Off topic but I have a lot of issues with Star office. They did what a lot of dieing products are starting to do in a latch ditch effor to stay relevant, open source they code. (netscape did it, and sun soloaris is next). Just to be clear, I have no problem with open source products. While its great sun with star office gets the backing of the pro open source community, it also sucks that open source developers will spend time navigating and patching bad code from a bad product when its probably better to contribute to office programs that have been open source from the start. If the star office was reasonably successful, would sun have ever open sourced the code? I think not.

    End rant.

  10. There might be a bit of an endowment effect at work with Schmidt and OpenOffice, since some variant of an Office competitor is part of his legacy.

    Here’s an idea for Mr Softie: integrate the CustomizeGoogle Firefox extension in IE7, and have it configured to block Google ads by default once installed (the user can always turn the ads back on if they can find out how to do it).

  11. Oh, I’m anti-microsoft btw, and I don’t work for Google. I was being sarcastic.

    If Microsoft wants its share price to take a DEEP haircut, they could try NSCP trick. Hopefully, it will follow Ma Bell. I pray for that day, oh god, I pray. For the topic, two words, vista & emerging markets. Btw, what’s the incentive for upgrading to Vista again? Why are we buying another patch?

  12. I agree this move sounds like something driven more by fear than by greed. The timing of it is particularly telling, IMHO. Either way, with this strategy, Google is giving up their home field advantage in search to compete on Microsoft’s playing field. One in which Microsoft is undefeated on, and is going to take back with their new OS anyway. Vista will likely have at least a few features (maybe more than a few) that cause Google management and programmers some sleepless nights. Google may have to devote more money to playing defense in the future, whether it is to keep Microsoft and Yahoo at bay…or the Feds

  13. Speaking of Feds, also throwing in the Chinese issue, I believe US government (Congress + DOJ) AND the mob who protest about censorship are out of their mind. Somebody needs to remind all of these jokers that we’re talking about Google.com, not Google.org here.

  14. Javaflash: we’re talking about a company that gained (and subsequently squandered) its street cred with the small-but-influencial cyber-geek community by being the company that would “do no evil”. They asked for it (and that’s why this is a story… YHOO etc. have done what they’ve done for years).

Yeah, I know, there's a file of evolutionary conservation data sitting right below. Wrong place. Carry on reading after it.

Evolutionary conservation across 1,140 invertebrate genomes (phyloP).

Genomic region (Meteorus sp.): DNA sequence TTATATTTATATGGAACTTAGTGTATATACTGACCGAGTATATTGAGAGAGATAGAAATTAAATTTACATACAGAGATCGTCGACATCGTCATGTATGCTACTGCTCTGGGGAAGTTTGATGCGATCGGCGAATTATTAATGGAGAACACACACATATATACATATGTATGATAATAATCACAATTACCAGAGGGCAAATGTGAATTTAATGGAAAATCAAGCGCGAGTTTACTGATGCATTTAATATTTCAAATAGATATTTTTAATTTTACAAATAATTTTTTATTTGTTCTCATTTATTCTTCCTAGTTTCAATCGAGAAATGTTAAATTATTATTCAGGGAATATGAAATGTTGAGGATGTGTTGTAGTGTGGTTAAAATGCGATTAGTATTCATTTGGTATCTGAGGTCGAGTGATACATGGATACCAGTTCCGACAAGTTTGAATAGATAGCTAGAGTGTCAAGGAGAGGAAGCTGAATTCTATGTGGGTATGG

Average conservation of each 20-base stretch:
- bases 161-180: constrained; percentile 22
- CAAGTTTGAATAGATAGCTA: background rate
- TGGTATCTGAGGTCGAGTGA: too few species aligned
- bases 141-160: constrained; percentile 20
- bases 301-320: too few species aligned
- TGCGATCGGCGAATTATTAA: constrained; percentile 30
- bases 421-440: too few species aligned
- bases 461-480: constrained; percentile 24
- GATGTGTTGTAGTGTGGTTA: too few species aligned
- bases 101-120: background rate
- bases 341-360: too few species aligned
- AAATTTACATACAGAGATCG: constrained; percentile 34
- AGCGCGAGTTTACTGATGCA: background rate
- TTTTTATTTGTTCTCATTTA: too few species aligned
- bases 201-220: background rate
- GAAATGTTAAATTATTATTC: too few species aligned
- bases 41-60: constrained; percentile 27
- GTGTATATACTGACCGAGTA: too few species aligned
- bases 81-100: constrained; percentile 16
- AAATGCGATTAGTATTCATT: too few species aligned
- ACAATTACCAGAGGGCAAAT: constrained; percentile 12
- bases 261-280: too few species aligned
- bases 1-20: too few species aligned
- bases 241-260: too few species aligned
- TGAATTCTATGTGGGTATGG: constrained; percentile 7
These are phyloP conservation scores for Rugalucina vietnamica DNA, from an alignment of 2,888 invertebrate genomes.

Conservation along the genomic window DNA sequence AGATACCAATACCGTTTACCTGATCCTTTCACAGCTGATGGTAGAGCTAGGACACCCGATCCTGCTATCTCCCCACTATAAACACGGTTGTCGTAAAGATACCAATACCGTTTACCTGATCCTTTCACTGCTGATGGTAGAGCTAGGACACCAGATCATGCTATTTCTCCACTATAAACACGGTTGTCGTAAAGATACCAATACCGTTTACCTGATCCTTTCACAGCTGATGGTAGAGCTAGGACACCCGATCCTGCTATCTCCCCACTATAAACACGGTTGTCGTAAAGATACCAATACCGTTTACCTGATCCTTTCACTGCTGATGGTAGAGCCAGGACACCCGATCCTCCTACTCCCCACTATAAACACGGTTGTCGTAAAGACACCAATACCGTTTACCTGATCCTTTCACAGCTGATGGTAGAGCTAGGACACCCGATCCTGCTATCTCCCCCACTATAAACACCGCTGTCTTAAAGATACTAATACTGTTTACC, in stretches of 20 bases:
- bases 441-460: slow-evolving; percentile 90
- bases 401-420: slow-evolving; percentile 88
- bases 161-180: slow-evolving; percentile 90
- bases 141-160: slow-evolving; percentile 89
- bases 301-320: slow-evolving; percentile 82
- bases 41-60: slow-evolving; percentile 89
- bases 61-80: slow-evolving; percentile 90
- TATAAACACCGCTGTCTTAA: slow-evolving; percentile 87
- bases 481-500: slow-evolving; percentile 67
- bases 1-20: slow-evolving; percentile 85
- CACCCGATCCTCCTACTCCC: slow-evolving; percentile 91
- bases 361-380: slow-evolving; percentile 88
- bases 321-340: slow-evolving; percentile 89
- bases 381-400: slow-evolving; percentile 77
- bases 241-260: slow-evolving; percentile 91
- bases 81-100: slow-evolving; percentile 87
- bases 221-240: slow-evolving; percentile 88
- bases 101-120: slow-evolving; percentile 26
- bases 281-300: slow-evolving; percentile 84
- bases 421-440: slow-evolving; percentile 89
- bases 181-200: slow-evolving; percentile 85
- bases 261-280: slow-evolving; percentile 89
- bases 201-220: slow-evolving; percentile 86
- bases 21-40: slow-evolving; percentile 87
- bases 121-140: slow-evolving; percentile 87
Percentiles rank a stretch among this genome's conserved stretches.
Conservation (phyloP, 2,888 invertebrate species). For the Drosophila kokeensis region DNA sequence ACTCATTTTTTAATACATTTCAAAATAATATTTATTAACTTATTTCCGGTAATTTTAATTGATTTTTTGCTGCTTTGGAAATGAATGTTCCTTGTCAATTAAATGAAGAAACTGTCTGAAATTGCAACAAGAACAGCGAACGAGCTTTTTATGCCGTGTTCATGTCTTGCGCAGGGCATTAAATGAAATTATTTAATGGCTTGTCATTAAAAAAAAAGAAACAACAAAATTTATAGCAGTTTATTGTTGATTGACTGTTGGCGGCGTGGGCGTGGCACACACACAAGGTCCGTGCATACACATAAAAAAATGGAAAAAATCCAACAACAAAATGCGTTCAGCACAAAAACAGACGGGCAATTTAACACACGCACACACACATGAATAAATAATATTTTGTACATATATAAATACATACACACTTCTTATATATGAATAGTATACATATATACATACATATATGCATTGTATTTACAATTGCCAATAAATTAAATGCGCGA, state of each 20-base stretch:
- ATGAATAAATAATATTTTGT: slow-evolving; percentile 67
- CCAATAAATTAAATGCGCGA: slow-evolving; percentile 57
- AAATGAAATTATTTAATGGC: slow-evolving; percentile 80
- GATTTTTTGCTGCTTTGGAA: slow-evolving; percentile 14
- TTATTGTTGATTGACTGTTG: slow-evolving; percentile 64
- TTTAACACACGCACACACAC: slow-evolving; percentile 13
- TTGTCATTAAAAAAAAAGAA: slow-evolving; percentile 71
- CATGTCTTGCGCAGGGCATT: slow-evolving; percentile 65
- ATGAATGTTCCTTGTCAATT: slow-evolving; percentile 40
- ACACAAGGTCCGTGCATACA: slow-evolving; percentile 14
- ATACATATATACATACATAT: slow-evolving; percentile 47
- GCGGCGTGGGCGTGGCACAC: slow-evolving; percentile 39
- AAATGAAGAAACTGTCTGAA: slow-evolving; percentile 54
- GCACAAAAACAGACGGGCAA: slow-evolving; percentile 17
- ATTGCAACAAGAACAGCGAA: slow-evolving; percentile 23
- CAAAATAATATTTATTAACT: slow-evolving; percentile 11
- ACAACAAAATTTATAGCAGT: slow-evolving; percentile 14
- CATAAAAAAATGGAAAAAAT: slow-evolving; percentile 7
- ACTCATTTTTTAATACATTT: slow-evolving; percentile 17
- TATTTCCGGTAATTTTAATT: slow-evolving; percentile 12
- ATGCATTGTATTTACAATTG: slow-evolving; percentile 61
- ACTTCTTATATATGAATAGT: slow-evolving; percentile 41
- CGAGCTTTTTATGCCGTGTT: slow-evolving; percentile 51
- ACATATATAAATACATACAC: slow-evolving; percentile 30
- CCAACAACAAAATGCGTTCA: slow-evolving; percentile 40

Now that Google’s evil, just like MSFT, ORCL, and all the rest, the geeks are going to back the guaranteed paycheck, aka MSFT.

    (Don’t get me wrong: as a stock, MSFT is not very interesting and I don’t see blockbuster growth that could possibly put a dent in the MSFT fortune ANY TIME SOON. If they could suddenly owned GOOG’s revenues they’d see what? Maybe +20% stock bump in the short term? Vista giving them a bump? I doubt it…)


  15. Maybe it is a dumb terminal? a no frills machine that runs on some customized flavor of linux? the apps are available from sunw and if it means users dont have to pay for OS and other apps and security software (firewalls/anti-virus etc.) since all is taken care of at the google end all the users need is a “free” browser and the computing power to support that browser………seen the tech. at work at sunw campus a couple of years ago………..furthermore the hardware resources required are also minimized…….the user gets a low cost/low headache solution…..no scans/upgrades/updates/worrying about security etc.


  16. Google is getting desperate. Maybe its days are numbered.
    Google dekstop is built using activeX, technology that Microsoft abandoned long time ago in favor of .Net.
    What an idiot. If I am Larry page, I will fire the product manager for google dekstop. Ok, it may be tooo harsh. Well, at least send him/her back to school.
    For somebody who got paid gazillion, better use his/her brain.

  17. As GOOG CEO Eric Schmidt said on CNBC a couple days ago, the company is focused on: 1) getting its users to the information they want to know as quickly as possible, and 2) generating revenue through relevant advertisement. Regarding the MSFT-GOOG issue, MSFT is associated with its desktop applications and has the advantage, but Google is the default search for most people. Leveraging their search brand onto the desktop is a sensible way to get closer to more parts of its users information.

    However, even though the GOOG Pack is taking on MSFT, comparisons between the two are not necessarily relevant because their revenue streams are so different. Look at how this positions GOOG to compete w/ the new YHOO/EBAY partnership. The GOOG/DELL partnership gives GOOG deeper penetration into each individual users information, enabling the company to serve each user better and target them more specifically with ads.

    Plus, while $1 bn is a lot, the money must be invested somewhere, and this will give the company even deeper penetration. The next 100 mn users will be more expensive than the last 100 mn, but who has expected the company to grow at this rate forever?